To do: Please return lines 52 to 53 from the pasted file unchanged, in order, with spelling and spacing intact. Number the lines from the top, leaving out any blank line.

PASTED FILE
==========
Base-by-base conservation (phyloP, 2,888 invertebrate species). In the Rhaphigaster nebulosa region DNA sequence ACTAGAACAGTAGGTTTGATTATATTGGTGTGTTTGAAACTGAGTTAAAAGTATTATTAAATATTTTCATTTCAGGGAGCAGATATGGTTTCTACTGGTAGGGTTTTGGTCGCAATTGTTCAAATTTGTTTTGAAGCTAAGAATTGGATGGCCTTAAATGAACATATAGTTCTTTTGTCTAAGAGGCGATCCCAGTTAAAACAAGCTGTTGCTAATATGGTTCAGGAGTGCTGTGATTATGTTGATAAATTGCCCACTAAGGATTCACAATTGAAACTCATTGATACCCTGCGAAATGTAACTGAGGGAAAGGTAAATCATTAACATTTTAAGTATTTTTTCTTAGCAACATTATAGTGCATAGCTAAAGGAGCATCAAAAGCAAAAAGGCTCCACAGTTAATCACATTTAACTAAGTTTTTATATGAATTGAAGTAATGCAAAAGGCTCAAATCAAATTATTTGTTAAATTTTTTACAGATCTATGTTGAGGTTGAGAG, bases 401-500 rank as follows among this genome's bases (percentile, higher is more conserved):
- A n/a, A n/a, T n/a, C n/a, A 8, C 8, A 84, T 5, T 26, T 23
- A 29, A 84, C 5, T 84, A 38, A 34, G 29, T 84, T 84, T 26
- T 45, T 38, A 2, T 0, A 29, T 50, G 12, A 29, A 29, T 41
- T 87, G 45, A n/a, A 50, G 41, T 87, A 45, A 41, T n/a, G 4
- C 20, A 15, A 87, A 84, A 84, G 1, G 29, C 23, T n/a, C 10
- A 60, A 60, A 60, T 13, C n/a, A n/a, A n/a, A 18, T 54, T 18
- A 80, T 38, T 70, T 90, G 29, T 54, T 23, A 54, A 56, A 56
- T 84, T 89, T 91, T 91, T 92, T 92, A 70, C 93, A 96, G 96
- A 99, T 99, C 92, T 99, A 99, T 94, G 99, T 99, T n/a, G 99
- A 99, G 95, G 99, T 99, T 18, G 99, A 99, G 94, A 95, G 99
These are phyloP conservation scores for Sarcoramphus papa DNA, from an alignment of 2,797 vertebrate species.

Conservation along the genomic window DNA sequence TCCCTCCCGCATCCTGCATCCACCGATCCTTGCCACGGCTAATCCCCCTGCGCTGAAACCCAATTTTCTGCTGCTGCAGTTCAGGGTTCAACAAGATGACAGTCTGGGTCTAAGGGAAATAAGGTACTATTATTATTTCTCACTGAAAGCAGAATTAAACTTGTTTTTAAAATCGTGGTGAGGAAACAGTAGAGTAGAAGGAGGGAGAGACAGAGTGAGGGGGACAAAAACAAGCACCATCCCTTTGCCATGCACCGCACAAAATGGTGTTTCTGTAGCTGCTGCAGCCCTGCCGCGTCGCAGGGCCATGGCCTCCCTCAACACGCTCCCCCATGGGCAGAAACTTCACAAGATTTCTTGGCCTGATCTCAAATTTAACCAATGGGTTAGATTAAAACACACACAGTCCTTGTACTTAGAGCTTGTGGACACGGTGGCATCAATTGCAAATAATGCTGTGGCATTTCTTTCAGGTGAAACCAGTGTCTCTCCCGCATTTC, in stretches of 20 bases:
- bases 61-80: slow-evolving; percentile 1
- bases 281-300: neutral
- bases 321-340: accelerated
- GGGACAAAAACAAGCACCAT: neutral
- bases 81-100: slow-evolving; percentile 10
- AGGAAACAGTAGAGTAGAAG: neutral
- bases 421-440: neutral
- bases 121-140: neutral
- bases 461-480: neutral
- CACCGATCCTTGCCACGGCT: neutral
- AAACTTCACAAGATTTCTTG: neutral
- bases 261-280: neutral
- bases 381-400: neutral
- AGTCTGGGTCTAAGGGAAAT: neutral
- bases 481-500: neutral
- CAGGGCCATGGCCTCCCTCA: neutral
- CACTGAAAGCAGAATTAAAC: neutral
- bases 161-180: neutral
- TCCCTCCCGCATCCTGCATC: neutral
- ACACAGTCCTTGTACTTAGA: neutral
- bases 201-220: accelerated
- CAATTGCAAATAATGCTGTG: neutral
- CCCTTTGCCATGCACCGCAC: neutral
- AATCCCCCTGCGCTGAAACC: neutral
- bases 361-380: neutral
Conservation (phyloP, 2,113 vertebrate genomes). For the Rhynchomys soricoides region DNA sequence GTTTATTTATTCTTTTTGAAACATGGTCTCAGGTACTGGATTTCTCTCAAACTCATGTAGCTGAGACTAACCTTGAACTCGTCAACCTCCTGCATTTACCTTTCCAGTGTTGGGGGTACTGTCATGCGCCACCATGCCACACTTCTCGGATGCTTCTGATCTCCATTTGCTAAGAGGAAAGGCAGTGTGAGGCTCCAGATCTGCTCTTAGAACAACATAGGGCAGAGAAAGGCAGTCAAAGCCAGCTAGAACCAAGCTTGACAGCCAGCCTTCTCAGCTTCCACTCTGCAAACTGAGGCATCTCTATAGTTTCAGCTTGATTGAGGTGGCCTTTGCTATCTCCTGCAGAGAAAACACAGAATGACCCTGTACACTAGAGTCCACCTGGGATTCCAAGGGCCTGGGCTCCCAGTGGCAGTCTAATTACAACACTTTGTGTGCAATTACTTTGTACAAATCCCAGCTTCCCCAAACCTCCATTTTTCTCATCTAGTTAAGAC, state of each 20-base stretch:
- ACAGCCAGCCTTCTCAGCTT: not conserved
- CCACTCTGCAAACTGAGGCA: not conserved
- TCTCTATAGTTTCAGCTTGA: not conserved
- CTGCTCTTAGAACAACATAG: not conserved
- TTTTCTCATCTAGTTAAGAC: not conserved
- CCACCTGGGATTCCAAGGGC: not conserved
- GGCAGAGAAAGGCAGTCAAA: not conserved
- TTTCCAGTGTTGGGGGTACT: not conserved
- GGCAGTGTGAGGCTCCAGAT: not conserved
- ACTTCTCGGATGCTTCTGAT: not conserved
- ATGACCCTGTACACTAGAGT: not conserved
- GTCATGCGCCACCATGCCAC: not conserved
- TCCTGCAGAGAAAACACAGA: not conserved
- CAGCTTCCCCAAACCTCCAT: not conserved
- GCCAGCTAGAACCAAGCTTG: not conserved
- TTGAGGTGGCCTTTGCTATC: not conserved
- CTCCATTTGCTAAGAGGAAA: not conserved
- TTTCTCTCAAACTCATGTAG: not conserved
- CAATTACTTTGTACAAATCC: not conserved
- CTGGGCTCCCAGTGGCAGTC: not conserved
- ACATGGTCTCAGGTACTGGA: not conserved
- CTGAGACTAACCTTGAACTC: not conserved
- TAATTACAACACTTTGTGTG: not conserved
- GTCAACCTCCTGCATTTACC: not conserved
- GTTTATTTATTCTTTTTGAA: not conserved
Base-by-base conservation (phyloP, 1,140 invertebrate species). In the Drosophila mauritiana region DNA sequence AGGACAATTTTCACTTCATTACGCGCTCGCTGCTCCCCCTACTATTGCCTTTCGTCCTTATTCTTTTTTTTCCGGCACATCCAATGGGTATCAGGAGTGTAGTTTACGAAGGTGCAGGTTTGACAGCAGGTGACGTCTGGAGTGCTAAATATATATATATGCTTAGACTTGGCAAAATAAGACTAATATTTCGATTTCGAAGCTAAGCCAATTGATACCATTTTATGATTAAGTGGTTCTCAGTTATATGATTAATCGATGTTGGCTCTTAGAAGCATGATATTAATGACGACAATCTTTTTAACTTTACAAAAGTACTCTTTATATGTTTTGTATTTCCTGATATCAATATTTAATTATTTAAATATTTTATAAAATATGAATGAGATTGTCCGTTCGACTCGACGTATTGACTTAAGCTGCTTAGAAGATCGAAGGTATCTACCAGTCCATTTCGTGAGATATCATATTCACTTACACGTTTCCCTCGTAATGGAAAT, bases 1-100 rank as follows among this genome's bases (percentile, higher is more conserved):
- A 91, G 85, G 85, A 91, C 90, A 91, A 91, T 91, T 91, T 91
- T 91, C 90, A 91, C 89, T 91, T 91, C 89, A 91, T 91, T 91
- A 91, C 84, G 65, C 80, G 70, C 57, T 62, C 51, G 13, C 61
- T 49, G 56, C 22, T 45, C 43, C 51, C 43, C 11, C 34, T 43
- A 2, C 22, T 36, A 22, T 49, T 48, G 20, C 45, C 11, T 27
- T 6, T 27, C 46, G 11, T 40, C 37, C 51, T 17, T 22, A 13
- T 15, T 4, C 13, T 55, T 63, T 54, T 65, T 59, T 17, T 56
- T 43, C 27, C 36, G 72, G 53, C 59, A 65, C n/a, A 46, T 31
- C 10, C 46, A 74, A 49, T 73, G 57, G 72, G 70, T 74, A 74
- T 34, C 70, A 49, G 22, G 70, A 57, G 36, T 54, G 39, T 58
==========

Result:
- TCCTGCAGAGAAAACACAGA: not conserved
- CAGCTTCCCCAAACCTCCAT: not conserved